‘Forced’ is such a strong word that it changes the meaning of everything it is added to. Feed, add force to it and it becomes a torture technique. Endurance, add forced to it and it becomes what?
Oddly, Ramadan is becoming a reminder of forced endurance for me. The principle of the practice of fasting is to teach one virtues of patience but what happens instead of being patient, you muffle with space of others? Such subduing happens only when Ramadan is looked at from a singular perspective and in this case, from a male perspective. And again, it is not only Ramadan, almost everything that concerns religion or society is looked at from a male perspective. Islam has made fasting compulsory, something every Muslim has to do, with a very few exemptions. Amongst these few exemptions, some pertain to women who are menstruating, breast feeding mothers or pregnant women. But the societal structures deliberately overlook all these women, as if they don’t exist.
When I first started fasting regularly, I would be forced by others in the family to wake for Sehri, the predawn meal, even when I was menstruating lest the male members would sense that I was menstruating. I would then have to fake fast and say prayers before the elder males in the family. I followed the sequence for a long time. Till I realized that these men were adults and were supposed to know about menstruation, if not by virtue of their education, by means of religion at least. Many of the women I know did the same and still do the same. I can’t figure appropriate reason for the practice but when I asked my mother why I was being asked to wake for sehri and fake fast even when i wasn’t, she said it was shameful to give everyone a hint about your periods. I experience it, my mother did and every woman does. Yet there is more shame in discussing it than the act of a man passing sexually explicit comments on a roadside.
The practice of trying to bury this little uncomfortable conversation at home in turn buries a women in public.
Religion never preached fake fasting while one is menstruating but we ourselves created this impression of shame around menstruation that now we have to hide it even when it is as natural as respiration.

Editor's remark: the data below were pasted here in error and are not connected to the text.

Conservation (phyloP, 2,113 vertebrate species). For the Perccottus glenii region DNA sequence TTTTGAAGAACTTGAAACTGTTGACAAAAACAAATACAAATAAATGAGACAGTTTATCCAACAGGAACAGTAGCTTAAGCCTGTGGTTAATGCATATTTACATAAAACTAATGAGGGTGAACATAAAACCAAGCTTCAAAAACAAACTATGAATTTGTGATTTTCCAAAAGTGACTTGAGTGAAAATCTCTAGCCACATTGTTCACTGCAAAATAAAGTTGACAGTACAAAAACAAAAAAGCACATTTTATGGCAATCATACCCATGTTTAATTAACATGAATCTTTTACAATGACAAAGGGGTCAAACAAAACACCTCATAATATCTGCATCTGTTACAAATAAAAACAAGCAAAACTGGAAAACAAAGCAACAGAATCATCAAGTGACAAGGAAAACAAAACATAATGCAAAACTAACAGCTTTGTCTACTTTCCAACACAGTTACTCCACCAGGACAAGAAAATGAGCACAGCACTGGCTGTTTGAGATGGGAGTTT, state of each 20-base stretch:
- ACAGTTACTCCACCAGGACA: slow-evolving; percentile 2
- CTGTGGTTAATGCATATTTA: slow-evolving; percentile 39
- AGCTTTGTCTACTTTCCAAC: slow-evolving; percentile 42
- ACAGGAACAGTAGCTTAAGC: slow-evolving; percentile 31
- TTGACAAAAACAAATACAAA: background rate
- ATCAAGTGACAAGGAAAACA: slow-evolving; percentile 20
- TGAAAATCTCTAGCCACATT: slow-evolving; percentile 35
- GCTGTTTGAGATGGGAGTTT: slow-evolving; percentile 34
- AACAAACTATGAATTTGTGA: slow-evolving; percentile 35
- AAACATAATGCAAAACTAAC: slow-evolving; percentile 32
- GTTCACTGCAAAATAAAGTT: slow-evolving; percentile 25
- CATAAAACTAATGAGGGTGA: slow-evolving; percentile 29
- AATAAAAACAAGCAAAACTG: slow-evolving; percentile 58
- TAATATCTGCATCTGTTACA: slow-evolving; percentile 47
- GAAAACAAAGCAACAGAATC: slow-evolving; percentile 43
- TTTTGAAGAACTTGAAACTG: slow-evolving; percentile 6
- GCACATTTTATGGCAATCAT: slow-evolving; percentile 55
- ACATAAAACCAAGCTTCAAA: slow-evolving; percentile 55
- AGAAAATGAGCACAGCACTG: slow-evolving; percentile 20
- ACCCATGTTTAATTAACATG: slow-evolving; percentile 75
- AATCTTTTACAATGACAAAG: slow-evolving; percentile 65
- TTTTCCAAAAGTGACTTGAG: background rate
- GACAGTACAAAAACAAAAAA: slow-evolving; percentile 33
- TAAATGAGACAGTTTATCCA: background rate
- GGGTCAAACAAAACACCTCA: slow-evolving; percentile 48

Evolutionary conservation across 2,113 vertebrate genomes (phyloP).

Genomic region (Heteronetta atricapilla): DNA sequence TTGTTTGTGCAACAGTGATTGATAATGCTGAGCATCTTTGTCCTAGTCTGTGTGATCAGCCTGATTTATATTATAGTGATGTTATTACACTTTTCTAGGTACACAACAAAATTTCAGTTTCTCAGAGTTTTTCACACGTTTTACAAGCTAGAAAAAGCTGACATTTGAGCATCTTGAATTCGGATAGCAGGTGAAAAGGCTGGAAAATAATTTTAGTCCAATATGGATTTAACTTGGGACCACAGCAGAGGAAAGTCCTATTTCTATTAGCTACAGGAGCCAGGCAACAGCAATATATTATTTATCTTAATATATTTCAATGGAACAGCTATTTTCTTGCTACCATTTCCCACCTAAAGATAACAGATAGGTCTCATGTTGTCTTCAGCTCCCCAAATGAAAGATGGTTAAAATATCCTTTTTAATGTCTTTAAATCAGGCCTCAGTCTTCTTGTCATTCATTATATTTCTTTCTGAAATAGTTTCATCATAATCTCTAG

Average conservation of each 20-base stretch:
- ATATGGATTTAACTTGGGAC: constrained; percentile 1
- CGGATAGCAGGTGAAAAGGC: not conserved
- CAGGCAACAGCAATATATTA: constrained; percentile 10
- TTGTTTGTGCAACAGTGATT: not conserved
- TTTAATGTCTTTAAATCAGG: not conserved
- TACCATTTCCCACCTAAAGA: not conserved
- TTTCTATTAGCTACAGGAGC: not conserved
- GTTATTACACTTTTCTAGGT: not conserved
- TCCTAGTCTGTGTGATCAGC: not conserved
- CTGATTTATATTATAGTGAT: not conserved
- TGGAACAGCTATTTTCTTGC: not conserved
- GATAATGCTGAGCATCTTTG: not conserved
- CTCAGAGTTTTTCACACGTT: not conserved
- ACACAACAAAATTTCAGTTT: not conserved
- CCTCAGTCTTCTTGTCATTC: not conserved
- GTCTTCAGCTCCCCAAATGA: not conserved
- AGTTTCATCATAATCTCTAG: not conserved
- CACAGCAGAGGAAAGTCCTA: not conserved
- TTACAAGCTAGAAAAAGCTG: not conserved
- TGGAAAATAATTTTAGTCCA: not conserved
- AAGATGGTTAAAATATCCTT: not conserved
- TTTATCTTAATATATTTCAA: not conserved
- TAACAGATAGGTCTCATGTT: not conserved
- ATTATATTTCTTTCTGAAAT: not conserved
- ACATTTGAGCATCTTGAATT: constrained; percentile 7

A few days back, I noticed how major eateries across the city were closed and even the cafeteria in University of Kashmir. I called up one of the restaurant owners to ask about the reason for being shut and I wasn’t surprised to know that his reasons were based on economic concerns. The owner said that he didn’t see many customers turn up during day and hence opened up for evenings alone. I didn’t question his decision or his judgment but there he was, he had just missed a customer and so had the university cafeteria.
This sort of overlooking happens not only in Ramadan. I remember sitting with a couple of my female friends in a cafe in the city center when we were asked to leave because it was Friday prayer time. For me, the move was expected but for my other friends who were non-locals, it was offensive. While men went to pray, was there any mosque nearby we could go for prayers? No. So we were left with no where to go and in the end settled on a footpath completing our reports.
The question here is not about mensuration but the fact that structures from top to below have been designed and are functioning in a way that makes women feel excluded. Living with these undercurrents of exclusion from the beginning, it becomes hard to see through maligning character of the structures.
This forced endurance is hurting not just women. The shut cafe during Ramadan also denied existence of a religious mix which is more prominent in the summer season due to tourist inflow. What exists at the top is the point of view of a man who views everything in andro-centric and homogeneous way. And this trickles down to all other members of society, including women who then feel ashamed to talk through their bodily phenomena. It starts at home, perpetuates through societal structures and the circle completes when women succumb to compliance and endure what is brought upon them.
Featured Image Credit: Shepard Fairey